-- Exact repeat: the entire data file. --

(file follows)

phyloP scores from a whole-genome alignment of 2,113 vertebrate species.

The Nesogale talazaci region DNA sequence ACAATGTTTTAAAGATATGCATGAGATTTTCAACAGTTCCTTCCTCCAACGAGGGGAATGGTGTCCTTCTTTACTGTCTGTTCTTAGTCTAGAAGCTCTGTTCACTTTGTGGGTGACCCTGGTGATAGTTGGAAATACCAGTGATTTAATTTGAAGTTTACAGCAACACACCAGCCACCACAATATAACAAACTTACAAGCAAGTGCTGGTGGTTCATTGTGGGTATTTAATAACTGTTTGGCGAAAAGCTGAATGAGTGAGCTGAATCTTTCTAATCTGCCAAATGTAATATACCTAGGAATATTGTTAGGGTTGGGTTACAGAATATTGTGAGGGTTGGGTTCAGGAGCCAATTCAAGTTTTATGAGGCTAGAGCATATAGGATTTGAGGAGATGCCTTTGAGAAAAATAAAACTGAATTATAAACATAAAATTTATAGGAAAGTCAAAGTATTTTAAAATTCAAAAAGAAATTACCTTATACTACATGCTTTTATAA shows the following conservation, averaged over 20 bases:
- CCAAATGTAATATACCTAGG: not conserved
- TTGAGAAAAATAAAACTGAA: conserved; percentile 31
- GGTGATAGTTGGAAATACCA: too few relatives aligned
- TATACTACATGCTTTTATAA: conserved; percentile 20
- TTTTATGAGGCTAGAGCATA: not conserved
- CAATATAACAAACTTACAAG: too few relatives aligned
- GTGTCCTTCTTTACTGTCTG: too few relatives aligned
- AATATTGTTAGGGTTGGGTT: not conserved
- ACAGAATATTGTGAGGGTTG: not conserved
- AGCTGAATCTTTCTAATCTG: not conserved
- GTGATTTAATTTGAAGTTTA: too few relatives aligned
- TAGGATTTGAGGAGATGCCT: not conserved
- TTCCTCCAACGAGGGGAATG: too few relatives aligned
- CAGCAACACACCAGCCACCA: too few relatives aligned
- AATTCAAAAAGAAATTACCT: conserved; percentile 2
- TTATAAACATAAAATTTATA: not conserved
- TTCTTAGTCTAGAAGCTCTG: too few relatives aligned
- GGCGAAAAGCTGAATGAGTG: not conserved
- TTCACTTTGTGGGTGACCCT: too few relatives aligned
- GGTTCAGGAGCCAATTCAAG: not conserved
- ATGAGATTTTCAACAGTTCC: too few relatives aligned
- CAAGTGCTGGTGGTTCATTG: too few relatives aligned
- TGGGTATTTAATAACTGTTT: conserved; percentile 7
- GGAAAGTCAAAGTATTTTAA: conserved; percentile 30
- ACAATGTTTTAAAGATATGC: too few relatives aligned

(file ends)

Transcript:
phyloP scores from a whole-genome alignment of 2,113 vertebrate species.

The Nesogale talazaci region DNA sequence ACAATGTTTTAAAGATATGCATGAGATTTTCAACAGTTCCTTCCTCCAACGAGGGGAATGGTGTCCTTCTTTACTGTCTGTTCTTAGTCTAGAAGCTCTGTTCACTTTGTGGGTGACCCTGGTGATAGTTGGAAATACCAGTGATTTAATTTGAAGTTTACAGCAACACACCAGCCACCACAATATAACAAACTTACAAGCAAGTGCTGGTGGTTCATTGTGGGTATTTAATAACTGTTTGGCGAAAAGCTGAATGAGTGAGCTGAATCTTTCTAATCTGCCAAATGTAATATACCTAGGAATATTGTTAGGGTTGGGTTACAGAATATTGTGAGGGTTGGGTTCAGGAGCCAATTCAAGTTTTATGAGGCTAGAGCATATAGGATTTGAGGAGATGCCTTTGAGAAAAATAAAACTGAATTATAAACATAAAATTTATAGGAAAGTCAAAGTATTTTAAAATTCAAAAAGAAATTACCTTATACTACATGCTTTTATAA shows the following conservation, averaged over 20 bases:
- CCAAATGTAATATACCTAGG: not conserved
- TTGAGAAAAATAAAACTGAA: conserved; percentile 31
- GGTGATAGTTGGAAATACCA: too few relatives aligned
- TATACTACATGCTTTTATAA: conserved; percentile 20
- TTTTATGAGGCTAGAGCATA: not conserved
- CAATATAACAAACTTACAAG: too few relatives aligned
- GTGTCCTTCTTTACTGTCTG: too few relatives aligned
- AATATTGTTAGGGTTGGGTT: not conserved
- ACAGAATATTGTGAGGGTTG: not conserved
- AGCTGAATCTTTCTAATCTG: not conserved
- GTGATTTAATTTGAAGTTTA: too few relatives aligned
- TAGGATTTGAGGAGATGCCT: not conserved
- TTCCTCCAACGAGGGGAATG: too few relatives aligned
- CAGCAACACACCAGCCACCA: too few relatives aligned
- AATTCAAAAAGAAATTACCT: conserved; percentile 2
- TTATAAACATAAAATTTATA: not conserved
- TTCTTAGTCTAGAAGCTCTG: too few relatives aligned
- GGCGAAAAGCTGAATGAGTG: not conserved
- TTCACTTTGTGGGTGACCCT: too few relatives aligned
- GGTTCAGGAGCCAATTCAAG: not conserved
- ATGAGATTTTCAACAGTTCC: too few relatives aligned
- CAAGTGCTGGTGGTTCATTG: too few relatives aligned
- TGGGTATTTAATAACTGTTT: conserved; percentile 7
- GGAAAGTCAAAGTATTTTAA: conserved; percentile 30
- ACAATGTTTTAAAGATATGC: too few relatives aligned